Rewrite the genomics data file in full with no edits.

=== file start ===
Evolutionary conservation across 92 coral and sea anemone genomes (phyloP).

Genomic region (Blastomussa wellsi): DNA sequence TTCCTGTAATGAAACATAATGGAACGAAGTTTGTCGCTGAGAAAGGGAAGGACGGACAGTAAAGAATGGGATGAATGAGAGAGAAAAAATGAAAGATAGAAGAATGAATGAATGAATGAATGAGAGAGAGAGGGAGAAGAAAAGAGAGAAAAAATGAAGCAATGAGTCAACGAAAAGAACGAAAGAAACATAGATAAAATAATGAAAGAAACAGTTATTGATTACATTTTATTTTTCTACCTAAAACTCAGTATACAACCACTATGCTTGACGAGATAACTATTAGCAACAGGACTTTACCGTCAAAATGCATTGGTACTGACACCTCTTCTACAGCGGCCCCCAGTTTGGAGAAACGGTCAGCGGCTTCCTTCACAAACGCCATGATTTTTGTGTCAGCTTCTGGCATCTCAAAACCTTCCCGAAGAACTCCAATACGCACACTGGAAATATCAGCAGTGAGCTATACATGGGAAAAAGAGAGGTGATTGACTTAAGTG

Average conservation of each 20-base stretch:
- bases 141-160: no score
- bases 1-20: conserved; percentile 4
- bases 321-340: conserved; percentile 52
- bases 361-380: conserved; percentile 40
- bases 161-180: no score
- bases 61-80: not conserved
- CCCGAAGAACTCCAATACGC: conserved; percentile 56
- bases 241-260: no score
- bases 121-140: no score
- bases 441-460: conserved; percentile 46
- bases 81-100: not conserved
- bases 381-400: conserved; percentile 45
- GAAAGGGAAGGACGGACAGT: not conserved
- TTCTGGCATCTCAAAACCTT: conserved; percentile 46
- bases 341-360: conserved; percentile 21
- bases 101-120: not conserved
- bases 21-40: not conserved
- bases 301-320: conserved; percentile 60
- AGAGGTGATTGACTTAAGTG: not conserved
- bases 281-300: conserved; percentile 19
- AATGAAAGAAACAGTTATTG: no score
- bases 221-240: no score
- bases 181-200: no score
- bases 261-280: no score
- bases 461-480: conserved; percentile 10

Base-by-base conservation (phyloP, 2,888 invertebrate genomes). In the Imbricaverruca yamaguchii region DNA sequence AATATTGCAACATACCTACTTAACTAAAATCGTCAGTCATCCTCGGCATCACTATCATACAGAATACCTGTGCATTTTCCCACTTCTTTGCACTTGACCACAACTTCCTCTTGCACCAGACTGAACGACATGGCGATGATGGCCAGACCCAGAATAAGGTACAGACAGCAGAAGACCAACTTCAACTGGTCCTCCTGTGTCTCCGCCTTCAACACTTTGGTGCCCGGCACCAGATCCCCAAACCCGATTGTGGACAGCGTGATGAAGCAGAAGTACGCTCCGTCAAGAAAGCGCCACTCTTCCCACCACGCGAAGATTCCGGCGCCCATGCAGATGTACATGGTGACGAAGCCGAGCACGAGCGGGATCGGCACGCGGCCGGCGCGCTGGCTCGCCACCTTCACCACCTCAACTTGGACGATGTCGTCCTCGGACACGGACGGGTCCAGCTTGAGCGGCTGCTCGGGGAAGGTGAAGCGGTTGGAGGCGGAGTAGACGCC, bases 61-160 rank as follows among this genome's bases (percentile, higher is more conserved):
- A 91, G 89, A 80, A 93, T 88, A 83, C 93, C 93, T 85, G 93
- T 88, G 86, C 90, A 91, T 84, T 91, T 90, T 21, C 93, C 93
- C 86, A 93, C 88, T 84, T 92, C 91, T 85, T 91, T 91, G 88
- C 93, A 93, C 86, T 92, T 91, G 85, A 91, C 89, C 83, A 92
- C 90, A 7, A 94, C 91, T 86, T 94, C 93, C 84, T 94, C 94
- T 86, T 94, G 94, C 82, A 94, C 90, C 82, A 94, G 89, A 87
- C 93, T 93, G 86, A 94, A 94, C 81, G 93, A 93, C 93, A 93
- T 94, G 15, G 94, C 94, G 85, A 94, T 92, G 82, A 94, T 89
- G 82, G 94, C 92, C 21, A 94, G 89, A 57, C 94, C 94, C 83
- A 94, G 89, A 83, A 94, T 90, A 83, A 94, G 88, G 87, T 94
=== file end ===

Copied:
Evolutionary conservation across 92 coral and sea anemone genomes (phyloP).

Genomic region (Blastomussa wellsi): DNA sequence TTCCTGTAATGAAACATAATGGAACGAAGTTTGTCGCTGAGAAAGGGAAGGACGGACAGTAAAGAATGGGATGAATGAGAGAGAAAAAATGAAAGATAGAAGAATGAATGAATGAATGAATGAGAGAGAGAGGGAGAAGAAAAGAGAGAAAAAATGAAGCAATGAGTCAACGAAAAGAACGAAAGAAACATAGATAAAATAATGAAAGAAACAGTTATTGATTACATTTTATTTTTCTACCTAAAACTCAGTATACAACCACTATGCTTGACGAGATAACTATTAGCAACAGGACTTTACCGTCAAAATGCATTGGTACTGACACCTCTTCTACAGCGGCCCCCAGTTTGGAGAAACGGTCAGCGGCTTCCTTCACAAACGCCATGATTTTTGTGTCAGCTTCTGGCATCTCAAAACCTTCCCGAAGAACTCCAATACGCACACTGGAAATATCAGCAGTGAGCTATACATGGGAAAAAGAGAGGTGATTGACTTAAGTG

Average conservation of each 20-base stretch:
- bases 141-160: no score
- bases 1-20: conserved; percentile 4
- bases 321-340: conserved; percentile 52
- bases 361-380: conserved; percentile 40
- bases 161-180: no score
- bases 61-80: not conserved
- CCCGAAGAACTCCAATACGC: conserved; percentile 56
- bases 241-260: no score
- bases 121-140: no score
- bases 441-460: conserved; percentile 46
- bases 81-100: not conserved
- bases 381-400: conserved; percentile 45
- GAAAGGGAAGGACGGACAGT: not conserved
- TTCTGGCATCTCAAAACCTT: conserved; percentile 46
- bases 341-360: conserved; percentile 21
- bases 101-120: not conserved
- bases 21-40: not conserved
- bases 301-320: conserved; percentile 60
- AGAGGTGATTGACTTAAGTG: not conserved
- bases 281-300: conserved; percentile 19
- AATGAAAGAAACAGTTATTG: no score
- bases 221-240: no score
- bases 181-200: no score
- bases 261-280: no score
- bases 461-480: conserved; percentile 10

Base-by-base conservation (phyloP, 2,888 invertebrate genomes). In the Imbricaverruca yamaguchii region DNA sequence AATATTGCAACATACCTACTTAACTAAAATCGTCAGTCATCCTCGGCATCACTATCATACAGAATACCTGTGCATTTTCCCACTTCTTTGCACTTGACCACAACTTCCTCTTGCACCAGACTGAACGACATGGCGATGATGGCCAGACCCAGAATAAGGTACAGACAGCAGAAGACCAACTTCAACTGGTCCTCCTGTGTCTCCGCCTTCAACACTTTGGTGCCCGGCACCAGATCCCCAAACCCGATTGTGGACAGCGTGATGAAGCAGAAGTACGCTCCGTCAAGAAAGCGCCACTCTTCCCACCACGCGAAGATTCCGGCGCCCATGCAGATGTACATGGTGACGAAGCCGAGCACGAGCGGGATCGGCACGCGGCCGGCGCGCTGGCTCGCCACCTTCACCACCTCAACTTGGACGATGTCGTCCTCGGACACGGACGGGTCCAGCTTGAGCGGCTGCTCGGGGAAGGTGAAGCGGTTGGAGGCGGAGTAGACGCC, bases 61-160 rank as follows among this genome's bases (percentile, higher is more conserved):
- A 91, G 89, A 80, A 93, T 88, A 83, C 93, C 93, T 85, G 93
- T 88, G 86, C 90, A 91, T 84, T 91, T 90, T 21, C 93, C 93
- C 86, A 93, C 88, T 84, T 92, C 91, T 85, T 91, T 91, G 88
- C 93, A 93, C 86, T 92, T 91, G 85, A 91, C 89, C 83, A 92
- C 90, A 7, A 94, C 91, T 86, T 94, C 93, C 84, T 94, C 94
- T 86, T 94, G 94, C 82, A 94, C 90, C 82, A 94, G 89, A 87
- C 93, T 93, G 86, A 94, A 94, C 81, G 93, A 93, C 93, A 93
- T 94, G 15, G 94, C 94, G 85, A 94, T 92, G 82, A 94, T 89
- G 82, G 94, C 92, C 21, A 94, G 89, A 57, C 94, C 94, C 83
- A 94, G 89, A 83, A 94, T 90, A 83, A 94, G 88, G 87, T 94